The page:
KANSAS CITY, Mo. — Fans at last month’s World Series and recent Kansas City Chiefs games were endangered by filthy conditions in food-service areas at the city’s two professional sports stadiums – including cockroaches, mouse feces and food kept at unsafe temperatures, according to a man who managed food safety at the facilities.
An inspection Nov. 3 by city health officials prompted by the complaints from Jon Costa found violations at 20 out of 26 food stands, including 37 critical violations, according to a report by ESPN’s ”Outside the Lines.” The stadiums passed a follow-up inspection this week.
Costa was food safety manager at the stadiums for Aramark Sports and Entertainment, which provides concessions at sports venues across the country. A company spokesman called Costa a disgruntled employee who had raised questions for 2 1/2 years.
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”When we lose control over hygienic practices and we also combine that with poor temperature control, that could be a catastrophe,” Costa said. ”That is a recipe for foodborne illness. … It’s very likely temperatures are abused every game. Every game.”
Costa said he took his concerns to ESPN and other media last week after Aramark senior management ignored his complaints for months. He was then placed on paid administrative leave for violating the company’s media policy, he said.
Aramark spokesman Tod MacKenzie told ESPN that the ”random collection” of photographs Costa sent to the network and other media did not provide proper context to support his conclusions.
”The unsubstantiated claims raised by a disgruntled employee are very troubling, as is his unknown motivation,” MacKenzie said. ”Especially disturbing is the fact that this individual is personally responsible and entrusted with managing food safety at the locations in question.”
City inspectors who visited the stadiums Nov. 3 found ”shocking” conditions, health department division manager Naser Jouhari told ESPN. He said his inspectors indicated it looked like Aramark workers ”just flipped the switch off, and they walked out without doing any cleaning or removing any of the food items,” which would attract insects and rodents.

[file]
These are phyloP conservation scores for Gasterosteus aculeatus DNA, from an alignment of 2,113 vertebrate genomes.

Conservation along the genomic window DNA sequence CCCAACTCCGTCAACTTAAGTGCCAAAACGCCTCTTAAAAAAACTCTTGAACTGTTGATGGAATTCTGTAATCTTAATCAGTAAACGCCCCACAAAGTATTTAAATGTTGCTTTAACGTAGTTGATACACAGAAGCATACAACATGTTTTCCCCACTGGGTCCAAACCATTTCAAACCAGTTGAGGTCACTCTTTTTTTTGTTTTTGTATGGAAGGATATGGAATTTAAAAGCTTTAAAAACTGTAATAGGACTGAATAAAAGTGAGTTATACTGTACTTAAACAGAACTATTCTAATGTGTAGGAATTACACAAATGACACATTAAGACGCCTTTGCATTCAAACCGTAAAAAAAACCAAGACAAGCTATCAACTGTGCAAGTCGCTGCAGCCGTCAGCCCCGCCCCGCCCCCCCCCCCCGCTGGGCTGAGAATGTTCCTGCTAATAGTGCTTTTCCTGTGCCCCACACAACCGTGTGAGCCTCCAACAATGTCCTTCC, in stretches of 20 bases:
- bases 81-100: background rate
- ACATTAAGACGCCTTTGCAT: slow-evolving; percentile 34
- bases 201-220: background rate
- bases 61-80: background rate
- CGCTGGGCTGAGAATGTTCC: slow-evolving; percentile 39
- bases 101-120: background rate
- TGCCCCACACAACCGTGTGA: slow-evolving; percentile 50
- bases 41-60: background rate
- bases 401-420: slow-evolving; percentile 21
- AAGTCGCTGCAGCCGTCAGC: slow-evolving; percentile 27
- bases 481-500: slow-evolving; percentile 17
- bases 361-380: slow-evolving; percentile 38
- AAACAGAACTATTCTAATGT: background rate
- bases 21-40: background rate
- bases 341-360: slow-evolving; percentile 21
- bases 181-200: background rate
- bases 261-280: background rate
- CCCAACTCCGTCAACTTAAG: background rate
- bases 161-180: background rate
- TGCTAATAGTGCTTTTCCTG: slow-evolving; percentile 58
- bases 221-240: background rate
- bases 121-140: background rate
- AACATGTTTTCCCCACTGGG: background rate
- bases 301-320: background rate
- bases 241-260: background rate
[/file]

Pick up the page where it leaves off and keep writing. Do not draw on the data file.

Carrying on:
Marc Bruno, chief operating officer of Aramark, said the company had hired a third-party food safety auditor. On Monday, health department inspectors re-inspected the 20 stands that had violations and said all of them had been corrected.
”We’ve served 3 million or 4 million fans this summer in Kansas City at those two stadiums,” Bruno said. ”And the food is safe, the food is high quality, and there are really no issues.”
The Royals baseball team and the Chiefs football team both defended food service at the stadiums and praised Aramark’s role in providing a positive atmosphere for fans.
”Food and beverage is integral to the fan experience and Aramark has been a valued partner in delivering those services to fans. We all take food service, safety and quality very seriously,” the Royals said.
”We’re continually looking for new ways to enhance the fan experience and, for the past four seasons, we have partnered with Aramark to transform and elevate our general concession areas,” the Chiefs said.